Reading all your answers calmed me down a bit :) Thanks
I think our major disagreement here is the "look ahead".
I strongly believe that computers have reached the point where this relentless upgrade cycle should and has stopped. If you bought a P4 with HT and 1 GB in 2003 it is still perfectly capable of running the newest software 95% of desktop users need. Machines like that can turn 7 YEARS soon. People will look for computers that use less engery and don't have moving parts that just break after a few years.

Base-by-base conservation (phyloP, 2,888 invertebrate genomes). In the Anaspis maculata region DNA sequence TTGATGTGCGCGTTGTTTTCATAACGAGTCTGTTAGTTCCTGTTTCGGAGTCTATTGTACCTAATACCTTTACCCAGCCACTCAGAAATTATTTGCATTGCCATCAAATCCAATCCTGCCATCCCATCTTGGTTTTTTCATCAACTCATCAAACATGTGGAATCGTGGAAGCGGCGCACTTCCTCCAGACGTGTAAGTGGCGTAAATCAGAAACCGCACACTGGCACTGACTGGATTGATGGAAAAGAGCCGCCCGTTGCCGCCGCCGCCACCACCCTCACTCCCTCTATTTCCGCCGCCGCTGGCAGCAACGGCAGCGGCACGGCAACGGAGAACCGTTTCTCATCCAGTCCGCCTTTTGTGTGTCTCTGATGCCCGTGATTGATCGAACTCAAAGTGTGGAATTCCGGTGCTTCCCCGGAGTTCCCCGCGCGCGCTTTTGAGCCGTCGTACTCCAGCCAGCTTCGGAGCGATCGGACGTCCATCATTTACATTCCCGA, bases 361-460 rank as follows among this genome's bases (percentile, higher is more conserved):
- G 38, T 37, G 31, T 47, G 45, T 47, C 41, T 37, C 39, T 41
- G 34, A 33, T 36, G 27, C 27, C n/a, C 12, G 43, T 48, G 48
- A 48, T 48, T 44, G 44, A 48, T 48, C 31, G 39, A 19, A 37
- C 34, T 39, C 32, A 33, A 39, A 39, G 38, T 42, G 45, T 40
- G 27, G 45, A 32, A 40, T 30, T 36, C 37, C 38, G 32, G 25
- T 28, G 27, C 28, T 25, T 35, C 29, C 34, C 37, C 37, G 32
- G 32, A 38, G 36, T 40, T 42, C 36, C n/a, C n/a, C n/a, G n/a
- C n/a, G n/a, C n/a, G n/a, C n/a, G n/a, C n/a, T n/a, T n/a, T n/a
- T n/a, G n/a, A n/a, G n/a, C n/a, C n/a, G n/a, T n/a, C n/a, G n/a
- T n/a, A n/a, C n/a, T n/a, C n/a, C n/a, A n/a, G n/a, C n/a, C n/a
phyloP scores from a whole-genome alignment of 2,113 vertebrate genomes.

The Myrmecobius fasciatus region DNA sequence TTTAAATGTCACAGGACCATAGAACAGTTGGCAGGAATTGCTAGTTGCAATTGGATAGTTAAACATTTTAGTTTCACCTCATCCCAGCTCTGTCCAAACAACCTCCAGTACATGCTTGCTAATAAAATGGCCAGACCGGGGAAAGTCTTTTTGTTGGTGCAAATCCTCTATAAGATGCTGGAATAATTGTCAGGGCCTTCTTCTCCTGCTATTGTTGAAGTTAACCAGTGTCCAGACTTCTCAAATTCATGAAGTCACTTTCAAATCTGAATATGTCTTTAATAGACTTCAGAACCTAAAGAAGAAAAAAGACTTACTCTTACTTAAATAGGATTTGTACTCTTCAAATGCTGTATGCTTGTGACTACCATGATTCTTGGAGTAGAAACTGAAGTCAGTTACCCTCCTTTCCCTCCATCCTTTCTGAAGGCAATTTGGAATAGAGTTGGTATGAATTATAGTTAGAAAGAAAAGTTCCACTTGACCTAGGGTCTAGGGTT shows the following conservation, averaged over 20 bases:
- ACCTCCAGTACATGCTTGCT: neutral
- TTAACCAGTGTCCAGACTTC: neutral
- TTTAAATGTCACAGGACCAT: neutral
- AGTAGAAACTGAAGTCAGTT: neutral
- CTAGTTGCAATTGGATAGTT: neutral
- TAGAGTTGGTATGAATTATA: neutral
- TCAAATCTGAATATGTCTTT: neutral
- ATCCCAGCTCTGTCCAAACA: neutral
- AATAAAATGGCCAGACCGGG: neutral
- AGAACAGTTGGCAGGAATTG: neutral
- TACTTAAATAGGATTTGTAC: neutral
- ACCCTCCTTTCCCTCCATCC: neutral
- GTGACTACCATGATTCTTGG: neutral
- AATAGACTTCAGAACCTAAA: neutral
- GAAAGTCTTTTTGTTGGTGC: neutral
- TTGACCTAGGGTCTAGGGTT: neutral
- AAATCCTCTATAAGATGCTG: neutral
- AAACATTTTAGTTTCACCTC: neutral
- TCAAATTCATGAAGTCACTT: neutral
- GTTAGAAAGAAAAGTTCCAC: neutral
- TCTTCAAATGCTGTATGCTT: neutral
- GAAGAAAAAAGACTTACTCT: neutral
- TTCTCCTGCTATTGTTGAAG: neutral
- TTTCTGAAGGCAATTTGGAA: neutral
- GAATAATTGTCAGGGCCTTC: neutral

PCs will be like old TV sets and work for many many years (10 to 15 years). The software has to adapt. That is the "look ahead" I see, but I can understand why Red Hat plans for something different.
I think faster ARM,Mips and Atom CPUs are the architecture most desktop Linux kernels will run on and the relative percentage of X-core X86 monsters will decline (maybe even rapidly).
And no I don't think Fedoras smolt data is any good here. Fedora users are technical people and are unlikely to run really old hardware like my sisters for example.
I also don't think Linux will ever get problems with the fastest computers, its dominance in the HPC area will make sure of that.